If you are trying to present the ring of truth so a reader can hear it, it helps if you believe what you are saying -- it rests between the lines even if you don't baldly state it.

That said, the way one gains experience can be varied. I don't believe you have to have been steeped in the best literature to write a good book; nor have to have seen all the great movies to do a good script. Probably doesn't hurt if you have, but:

Form follows function, and what you bring to a project isn't just what you've read or seen, but who you are.

Most people can tell a story. But the devil is in the details.

If Puzo's Godfather was the original, and the first movie was better, and the second (written by Coppola) better than the first, then the theory that the further away you get from the source, the more diluted the stream, isn't exactly true.

In fact, given the number of sequels that are better than the originals in movieland, you might be able to make the counter-argument ...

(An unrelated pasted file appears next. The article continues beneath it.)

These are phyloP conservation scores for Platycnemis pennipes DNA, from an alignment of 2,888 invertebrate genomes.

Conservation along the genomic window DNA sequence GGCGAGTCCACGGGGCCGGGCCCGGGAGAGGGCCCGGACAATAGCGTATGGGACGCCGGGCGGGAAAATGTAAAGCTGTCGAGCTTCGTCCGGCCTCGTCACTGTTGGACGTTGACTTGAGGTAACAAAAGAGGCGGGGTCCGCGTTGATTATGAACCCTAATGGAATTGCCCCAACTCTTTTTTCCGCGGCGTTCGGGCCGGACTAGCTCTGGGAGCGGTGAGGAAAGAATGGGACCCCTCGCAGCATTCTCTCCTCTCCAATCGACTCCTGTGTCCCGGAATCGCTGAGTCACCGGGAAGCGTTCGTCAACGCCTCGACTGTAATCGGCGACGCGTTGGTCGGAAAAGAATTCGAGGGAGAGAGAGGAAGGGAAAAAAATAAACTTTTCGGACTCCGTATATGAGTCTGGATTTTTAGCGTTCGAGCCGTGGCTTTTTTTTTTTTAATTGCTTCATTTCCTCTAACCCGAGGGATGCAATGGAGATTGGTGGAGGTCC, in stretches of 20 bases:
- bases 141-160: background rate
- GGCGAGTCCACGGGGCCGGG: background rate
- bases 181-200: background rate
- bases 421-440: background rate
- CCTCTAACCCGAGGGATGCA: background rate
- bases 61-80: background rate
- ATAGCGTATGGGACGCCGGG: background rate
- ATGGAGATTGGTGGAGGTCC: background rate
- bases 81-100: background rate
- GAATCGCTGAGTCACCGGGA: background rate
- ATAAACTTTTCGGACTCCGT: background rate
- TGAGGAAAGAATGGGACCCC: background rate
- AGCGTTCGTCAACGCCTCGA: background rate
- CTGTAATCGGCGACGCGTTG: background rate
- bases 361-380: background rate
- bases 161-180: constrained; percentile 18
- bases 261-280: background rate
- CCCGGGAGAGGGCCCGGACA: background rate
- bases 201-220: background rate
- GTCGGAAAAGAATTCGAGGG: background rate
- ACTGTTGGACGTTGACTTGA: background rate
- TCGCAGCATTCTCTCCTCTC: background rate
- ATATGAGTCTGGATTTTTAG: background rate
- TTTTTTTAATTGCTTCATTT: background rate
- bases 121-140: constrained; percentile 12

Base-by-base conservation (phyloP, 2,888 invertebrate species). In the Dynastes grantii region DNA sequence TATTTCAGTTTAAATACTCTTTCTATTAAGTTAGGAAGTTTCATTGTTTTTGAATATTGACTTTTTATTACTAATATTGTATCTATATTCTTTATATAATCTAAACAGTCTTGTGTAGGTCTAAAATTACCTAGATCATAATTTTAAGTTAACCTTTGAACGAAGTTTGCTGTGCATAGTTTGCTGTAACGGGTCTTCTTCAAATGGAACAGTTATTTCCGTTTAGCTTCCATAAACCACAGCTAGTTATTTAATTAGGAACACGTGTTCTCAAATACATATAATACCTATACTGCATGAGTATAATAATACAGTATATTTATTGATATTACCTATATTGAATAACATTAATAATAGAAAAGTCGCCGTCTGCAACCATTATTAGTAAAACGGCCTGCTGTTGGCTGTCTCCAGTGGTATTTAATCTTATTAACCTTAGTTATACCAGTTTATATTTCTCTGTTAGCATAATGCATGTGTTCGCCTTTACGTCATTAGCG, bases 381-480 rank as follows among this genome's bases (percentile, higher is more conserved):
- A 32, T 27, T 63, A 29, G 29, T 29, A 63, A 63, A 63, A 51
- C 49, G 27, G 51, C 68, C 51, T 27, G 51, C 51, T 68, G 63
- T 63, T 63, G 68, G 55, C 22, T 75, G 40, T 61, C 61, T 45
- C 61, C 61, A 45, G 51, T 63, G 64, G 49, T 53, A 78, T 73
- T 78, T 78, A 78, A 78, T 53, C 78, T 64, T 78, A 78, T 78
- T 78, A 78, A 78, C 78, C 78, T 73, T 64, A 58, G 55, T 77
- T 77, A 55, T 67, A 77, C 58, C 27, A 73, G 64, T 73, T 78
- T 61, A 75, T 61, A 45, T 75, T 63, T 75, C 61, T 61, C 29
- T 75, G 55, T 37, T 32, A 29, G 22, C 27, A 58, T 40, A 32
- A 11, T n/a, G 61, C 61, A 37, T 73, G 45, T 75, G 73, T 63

Mike Ralls said...

My shameful secret:

I did not like the Godfather. Or the Godfather II. (Never seen III.)

Didn't care for them, did not think they were good cinema, or interesting stories.

There is a great scene in "Family Guy" where Peter says the exact same thing, and pretty much gets the reaction that I've gotten when I've told people I did not like the Godfather;

http://www.familyguyfiles.com/peter-hates-the-godfather-video/

Steven Barnes said...

I wasn't talking about sequels, or translations. I'm talking about the general quality of input in the artist's life. That great comic book artists study not comic books, but great art. That great science fiction novelists know not just SF, but literature, and science. That the primary input for performance should be aimed at least one level "up" from whatever your goal is. Now, that said, while there are levels of preparation that can, I believe, reliably create COMPETENT art at a professional level, "greatness" is something else. I believe that that is created by a unique and abnormally clear view of the human condition. The artist then takes his skills and molds pieces that reflect what she sees and feels about life. Tarantino's ability to do this with B movie tropes is a case in point--no one would suggest that steeping yourself in B movies is the way to build an artistic reputation. It works for him, in the same way that boxing with his hands down worked for Ali. There, you see genius at work. And genius is beyond anyone's ability to teach--so far.